The head of Pennsylvania’s prison system has harshly criticized students at Goddard College, in Vermont, for choosing as their commencement speaker a convicted murderer.
Mumia Abu-Jamal, a former radio journalist, was arrested in Philadelphia in 1981 and charged with murdering a police officer. He was convicted and sentenced to death, but his sentence was later reduced to life in prison. In 1996 he completed a bachelor’s-degree program offered by Goddard.
“I cannot express my disdain enough about Goddard College’s decision to allow this individual to be a commencement speaker,” John E. Wetzel, secretary of the Pennsylvania Department of Corrections, said in a news release.
But the college’s interim president, Robert P. Kenny, defended the students’ choice. In a statement released this week, he said their decision showed “how this newest group of Goddard graduates expresses their freedom to engage and think radically and critically in a world that often sets up barriers to do just that.”
Because he is in a Pennsylvania prison, Mr. Abu-Jamal will pre-record the address, which is scheduled to be delivered on Sunday, through a phone call.
Facing growing public protests, the University of Michigan’s president on Tuesday apologized for how an on-field head injury to the football team’s quarterback was handled in a game on Saturday. The president, Mark S. Schlissel, also instructed the athletics department to conduct a review of its player-safety procedures.
In the game, a loss to the University of Minnesota, the quarterback Shane Morris took a hard hit and fell to the ground. After he stood, he had trouble staying upright. He remai…
The number of students from other states and from overseas who are admitted to the University of California has steadily risen in recent years as the institution—like other public higher-education systems around the country—has counted on the extra tuition they pay to help offset declining state support. The issue has raised fears among parents and lawmakers that state residents are being squeezed out.
On Tuesday the university’s president, Janet Napolitano, told the Los Angeles Times that she a…
Report: “Exploring Gender Imbalance Among STEM Doctoral Degree Recipients”
Authors: Andrew Gillen and Courtney Tanenbaum, senior researchers in the education program at the American Institutes for Research
Organization: American Institutes for Research
Summary: Men are overrepresented in about three-quarters of academic fields, and women are overrepresented in about one-quarter, according a paper from the American Institutes for Research that examines gender imbalances in fields in which Ph.D.’s…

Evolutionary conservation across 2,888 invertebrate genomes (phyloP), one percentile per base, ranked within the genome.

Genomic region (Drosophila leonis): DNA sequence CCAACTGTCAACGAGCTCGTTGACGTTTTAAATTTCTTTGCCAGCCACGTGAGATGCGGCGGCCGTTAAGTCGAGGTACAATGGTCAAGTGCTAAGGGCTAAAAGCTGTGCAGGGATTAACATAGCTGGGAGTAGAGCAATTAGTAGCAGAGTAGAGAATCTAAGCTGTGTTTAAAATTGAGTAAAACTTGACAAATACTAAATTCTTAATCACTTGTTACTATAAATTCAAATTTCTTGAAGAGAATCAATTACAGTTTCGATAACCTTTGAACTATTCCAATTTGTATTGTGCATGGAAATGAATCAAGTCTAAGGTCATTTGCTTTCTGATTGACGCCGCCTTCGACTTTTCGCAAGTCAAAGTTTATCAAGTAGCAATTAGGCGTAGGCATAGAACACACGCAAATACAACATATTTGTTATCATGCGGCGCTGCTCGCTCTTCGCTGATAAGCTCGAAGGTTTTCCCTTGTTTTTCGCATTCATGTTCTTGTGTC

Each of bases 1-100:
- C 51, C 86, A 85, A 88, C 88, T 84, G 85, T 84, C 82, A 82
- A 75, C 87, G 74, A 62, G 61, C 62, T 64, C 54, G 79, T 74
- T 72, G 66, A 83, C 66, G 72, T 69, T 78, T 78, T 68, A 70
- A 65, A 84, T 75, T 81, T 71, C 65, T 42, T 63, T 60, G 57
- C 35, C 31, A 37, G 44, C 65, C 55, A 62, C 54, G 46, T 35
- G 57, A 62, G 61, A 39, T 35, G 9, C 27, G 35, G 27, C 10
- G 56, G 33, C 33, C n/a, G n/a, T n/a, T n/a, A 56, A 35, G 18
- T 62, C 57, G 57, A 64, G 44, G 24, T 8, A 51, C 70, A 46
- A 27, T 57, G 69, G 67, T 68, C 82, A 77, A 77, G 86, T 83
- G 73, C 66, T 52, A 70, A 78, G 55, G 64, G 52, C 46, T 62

Report: “Review of Federal Student Aid’s Oversight and Monitoring of Private Collection Agency and Guaranty Agency Security Controls”
Organization: Education Department’s inspector general
Summary: The Education Department is not doing enough to ensure that student-loan debt collectors and guarantors are safeguarding sensitive student-loan information.
With regard to debt collectors, the audit found that the department:
- Allowed required security approvals to lapse, then let debt collectors cont…
Cornell University has named the provost of the University of Southern California as its 13th president, according to a news release on its website. Elizabeth Garrett will be Cornell’s first female president when she takes office, on July 1, 2015.
Ms. Garrett has been Southern California’s provost since 2010. She is also a professor of law, political science, finance and business economics, and public policy.
Cornell’s current president, David J. Skorton, announced in March that he would leave t…
Report: “Together We Stand”
Authors: Alexander M. Petersen, of the IMT Institute for Advanced Studies, in Lucca, Italy, and Ioannis Pavlidis and Ioanna Semendeferi, both of the University of Houston
Publication: Nature Physics
Summary: The authors identify a continuing rise of “team science” in university research, judge it to be a desirable long-term shift, and consider the policies and habits at funding agencies and academic institutions that may be unnecessarily hindering it.
A central sugges…
Gov. Jerry Brown of California acted on Sunday on several bills that affect higher education, including signing into law measures that will allow some of the state’s community colleges to grant four-year degrees and that will let public university students who can’t take out federal loans because of their immigration status borrow from their colleges instead.
With Mr. Brown’s signature on the community-college bill, California joins 21 other states that have given two-year colleges the authority…
Report: “Holistic Admission in the Health Professions”
Organization: Urban Universities for Health (a collaboration of the Association of Public and Land-Grant Universities, the Coalition of Urban Serving Universities, and the Association of American Medical Colleges)
Summary: Across the board, health-professions schools benefit from using holistic review, an admissions process that assesses an applicant’s unique experiences alongside traditional achievement measures such as test scores and grad…
The White House on Monday unveiled the winners of the fourth and final round of Trade Adjustment Assistance Community College and Career Training grants. This year $450-million went to nearly 270 community colleges that volunteered to work with 400 employers to train displaced workers for high-skill, high-wage occupations.
All told, nearly $2-billion in job-training grants have been awarded under the program, which was created as part of the 2009 economic-stimulus legislation. A searchable and s…